Enrichments of putative transcription factor binding site (TFBS)
We have performed a search of putative TFBS separately for up or down regulated genes of each datasets. Table 5 lists the TFBS families that are enriched in the sequences of genes whose expression is altered in different types of muscle atrophy. As expected, the binding site of some known TF that contribute to skeletal muscle differentiation and gene expression (Myf, Mef2A, Sp1, SRF) have been detected as enriched in most of the atrophy datasets. Instead, some enriched TFBS correspond to transcription factors whose role in muscle atrophy was not yet evidenced. For example, DeltaEF1/ZEB1 is a transcriptional activator that in smooth muscle is directed at least in part toward mesenchymal genes such as collagens, smooth muscle actin and myosin, vimentin, and genes in the vitamin D signalling pathway, which is important in mesenchymal differentiation . Recently, Chen et al.  demonstrate a cooperation between FoxO and deltaEF1 in activating growth suppressive genes in B lymphocytes. FoxO plays a central role in the development of muscle atrophy. Sandri et al.  in fact, showed that FoxO transcription factor induces the atrophy-related ubiquitin ligase atrogin-1 and MURF-1, and that their activation in skeletal muscle is sufficient to induce marked atrophy. Interestingly, several TFBS identified as enriched in the upstream/downstream regions of the differentially expressed genes, are recognized by TF whose mRNA results in turn differentially expressed. This is the case of MAX (up-regulated), MYC (down-regulated), and MEF2A (up-regulated). Further description and discussion of the results of TFBS search in atrophy datasets follow in the next section.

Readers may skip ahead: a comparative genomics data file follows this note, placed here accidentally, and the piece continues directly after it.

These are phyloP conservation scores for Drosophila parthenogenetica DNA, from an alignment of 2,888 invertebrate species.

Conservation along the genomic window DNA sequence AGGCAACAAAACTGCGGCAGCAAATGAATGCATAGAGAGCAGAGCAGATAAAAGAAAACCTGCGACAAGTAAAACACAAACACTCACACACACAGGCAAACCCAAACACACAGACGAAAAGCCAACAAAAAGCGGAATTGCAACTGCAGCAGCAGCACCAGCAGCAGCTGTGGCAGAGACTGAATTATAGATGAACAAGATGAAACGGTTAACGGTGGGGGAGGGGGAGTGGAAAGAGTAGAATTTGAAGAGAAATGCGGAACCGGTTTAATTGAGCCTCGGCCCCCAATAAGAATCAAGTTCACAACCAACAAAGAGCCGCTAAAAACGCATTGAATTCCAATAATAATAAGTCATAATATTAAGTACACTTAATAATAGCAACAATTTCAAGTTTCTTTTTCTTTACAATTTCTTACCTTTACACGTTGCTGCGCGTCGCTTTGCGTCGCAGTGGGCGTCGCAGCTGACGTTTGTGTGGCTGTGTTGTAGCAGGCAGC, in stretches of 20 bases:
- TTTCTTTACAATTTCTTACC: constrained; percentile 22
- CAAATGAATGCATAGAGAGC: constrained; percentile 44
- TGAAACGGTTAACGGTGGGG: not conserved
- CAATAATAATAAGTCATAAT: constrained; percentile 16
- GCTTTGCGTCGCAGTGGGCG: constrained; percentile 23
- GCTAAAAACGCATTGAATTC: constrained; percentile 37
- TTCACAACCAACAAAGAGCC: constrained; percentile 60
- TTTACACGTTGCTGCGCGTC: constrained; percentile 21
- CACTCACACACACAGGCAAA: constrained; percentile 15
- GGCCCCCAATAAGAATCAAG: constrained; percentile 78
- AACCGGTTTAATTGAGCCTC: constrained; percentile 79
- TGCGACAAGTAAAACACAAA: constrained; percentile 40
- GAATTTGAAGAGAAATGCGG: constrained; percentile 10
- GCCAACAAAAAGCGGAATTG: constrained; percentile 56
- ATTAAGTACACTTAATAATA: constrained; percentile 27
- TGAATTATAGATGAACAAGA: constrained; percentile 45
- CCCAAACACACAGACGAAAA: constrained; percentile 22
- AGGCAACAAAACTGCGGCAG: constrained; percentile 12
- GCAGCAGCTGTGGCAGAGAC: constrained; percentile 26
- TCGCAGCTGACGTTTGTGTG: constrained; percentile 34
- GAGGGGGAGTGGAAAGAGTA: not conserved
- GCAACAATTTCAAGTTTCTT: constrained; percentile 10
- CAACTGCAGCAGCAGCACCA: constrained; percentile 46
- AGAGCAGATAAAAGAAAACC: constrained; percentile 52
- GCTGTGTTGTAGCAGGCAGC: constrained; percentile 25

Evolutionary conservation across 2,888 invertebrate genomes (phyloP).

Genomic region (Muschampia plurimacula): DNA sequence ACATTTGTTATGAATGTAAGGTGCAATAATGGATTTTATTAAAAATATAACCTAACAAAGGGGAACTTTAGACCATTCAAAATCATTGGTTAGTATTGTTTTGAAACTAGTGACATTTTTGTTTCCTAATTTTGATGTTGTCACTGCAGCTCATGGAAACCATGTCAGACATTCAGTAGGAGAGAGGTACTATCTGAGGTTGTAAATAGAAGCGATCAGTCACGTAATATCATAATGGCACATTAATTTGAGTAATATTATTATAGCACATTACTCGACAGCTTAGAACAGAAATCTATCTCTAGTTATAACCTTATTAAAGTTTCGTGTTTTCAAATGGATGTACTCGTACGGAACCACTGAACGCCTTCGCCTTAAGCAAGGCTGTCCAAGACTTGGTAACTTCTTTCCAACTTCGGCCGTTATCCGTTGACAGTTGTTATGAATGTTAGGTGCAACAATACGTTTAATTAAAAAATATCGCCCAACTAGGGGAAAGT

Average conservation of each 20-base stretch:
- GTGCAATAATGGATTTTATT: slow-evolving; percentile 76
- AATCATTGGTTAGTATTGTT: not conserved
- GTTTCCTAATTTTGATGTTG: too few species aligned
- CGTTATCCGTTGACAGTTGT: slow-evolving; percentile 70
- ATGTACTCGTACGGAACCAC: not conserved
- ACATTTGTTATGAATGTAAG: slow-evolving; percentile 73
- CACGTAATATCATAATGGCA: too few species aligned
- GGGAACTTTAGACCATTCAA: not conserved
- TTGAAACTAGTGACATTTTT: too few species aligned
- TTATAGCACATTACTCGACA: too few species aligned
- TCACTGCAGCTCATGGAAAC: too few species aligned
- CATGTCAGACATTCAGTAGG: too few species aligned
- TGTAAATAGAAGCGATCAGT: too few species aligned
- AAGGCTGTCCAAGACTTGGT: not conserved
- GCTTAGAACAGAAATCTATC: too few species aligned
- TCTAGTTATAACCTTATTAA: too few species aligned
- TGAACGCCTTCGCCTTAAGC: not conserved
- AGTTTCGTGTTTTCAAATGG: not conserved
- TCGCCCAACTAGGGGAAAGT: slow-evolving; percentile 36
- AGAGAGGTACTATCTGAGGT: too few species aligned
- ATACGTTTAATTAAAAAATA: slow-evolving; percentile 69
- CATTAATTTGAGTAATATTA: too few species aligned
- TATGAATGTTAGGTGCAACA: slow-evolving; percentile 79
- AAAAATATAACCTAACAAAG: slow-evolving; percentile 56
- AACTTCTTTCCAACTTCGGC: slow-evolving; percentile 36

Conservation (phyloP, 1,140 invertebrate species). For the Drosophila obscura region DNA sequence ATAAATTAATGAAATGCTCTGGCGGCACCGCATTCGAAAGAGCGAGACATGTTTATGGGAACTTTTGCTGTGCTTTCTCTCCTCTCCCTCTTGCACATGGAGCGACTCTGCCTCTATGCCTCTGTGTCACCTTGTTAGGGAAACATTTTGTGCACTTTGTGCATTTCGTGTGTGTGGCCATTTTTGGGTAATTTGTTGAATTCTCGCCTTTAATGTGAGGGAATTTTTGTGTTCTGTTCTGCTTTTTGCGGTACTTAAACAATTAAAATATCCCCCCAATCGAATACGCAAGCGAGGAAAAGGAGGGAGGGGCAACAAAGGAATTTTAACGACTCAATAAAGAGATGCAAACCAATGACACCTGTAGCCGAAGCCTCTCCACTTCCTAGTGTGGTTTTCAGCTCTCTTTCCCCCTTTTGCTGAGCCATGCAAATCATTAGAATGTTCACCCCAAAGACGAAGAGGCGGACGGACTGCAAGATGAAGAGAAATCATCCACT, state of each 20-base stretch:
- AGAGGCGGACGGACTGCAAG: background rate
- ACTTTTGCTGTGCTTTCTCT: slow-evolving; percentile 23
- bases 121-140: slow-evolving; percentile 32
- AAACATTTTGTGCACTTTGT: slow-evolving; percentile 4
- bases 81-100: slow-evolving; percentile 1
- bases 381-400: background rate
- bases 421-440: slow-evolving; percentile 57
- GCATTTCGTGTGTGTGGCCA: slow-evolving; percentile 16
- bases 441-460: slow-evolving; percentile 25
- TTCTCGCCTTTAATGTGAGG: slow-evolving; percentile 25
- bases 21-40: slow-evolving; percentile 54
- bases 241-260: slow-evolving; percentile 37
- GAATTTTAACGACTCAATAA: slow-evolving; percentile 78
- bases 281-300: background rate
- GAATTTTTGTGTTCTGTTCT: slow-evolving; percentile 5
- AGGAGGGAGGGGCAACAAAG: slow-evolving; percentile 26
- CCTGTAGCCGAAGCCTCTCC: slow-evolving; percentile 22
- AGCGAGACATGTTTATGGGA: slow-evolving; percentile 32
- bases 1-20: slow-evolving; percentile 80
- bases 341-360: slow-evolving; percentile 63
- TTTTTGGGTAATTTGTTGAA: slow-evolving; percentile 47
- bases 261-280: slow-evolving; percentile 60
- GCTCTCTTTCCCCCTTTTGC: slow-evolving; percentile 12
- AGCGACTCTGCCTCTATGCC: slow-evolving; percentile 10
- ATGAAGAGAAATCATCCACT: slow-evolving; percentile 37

We constructed a general atrophy network, generated by the combination of dataset-specific networks, integrating expression levels and molecular interaction information. Under the assumption of linear relationship between transcript and protein levels, differential gene expression could give a clue of protein deregulation and of the alteration of signalling cascades to which they belong. In the network, nodes represent proteins whose level could be altered as a consequence of the muscle atrophic process, and edges represent functional interactions between nodes. Additional file 1 shows the complete network. The usual approach for functional interpretation of such huge network is based on network decomposition and extrapolation of most significant interactions. Hub proteins tend to be master genes responsible not only of the stability of the entire network but also of sub-networks. They represent key regulatory elements important to understand pathways involved in a physiological or pathological event. Therefore, we choose to select that proteins and specific module networks to: i) highlighting relevant interaction network ii) reducing network noise and iii) finding cluster representing protein complexes parts of key pathways. We select highly connected nodes (hub) and their nearest edges producing an highly-connected sub-network reported in Figure 3.
The molecular network is characterized by few highly connected nodes (SMAD3, SMAD4, MYC, CDKN1A, PCNA, CAV1, COL1A1, YWHAE, NFKBIA, ARF1, CDC42) most of which are present in more than 3 datasets (yellow nodes). Molecular network can be divided into regions representative of different cellular mechanisms: a) the TGF-β pathways that appears as the core pathway of the general atrophy network, b) the NFKB pathway and its correlated responses, c) the negative regulation of cell cycle, d) the response to apoptosis and inflammation.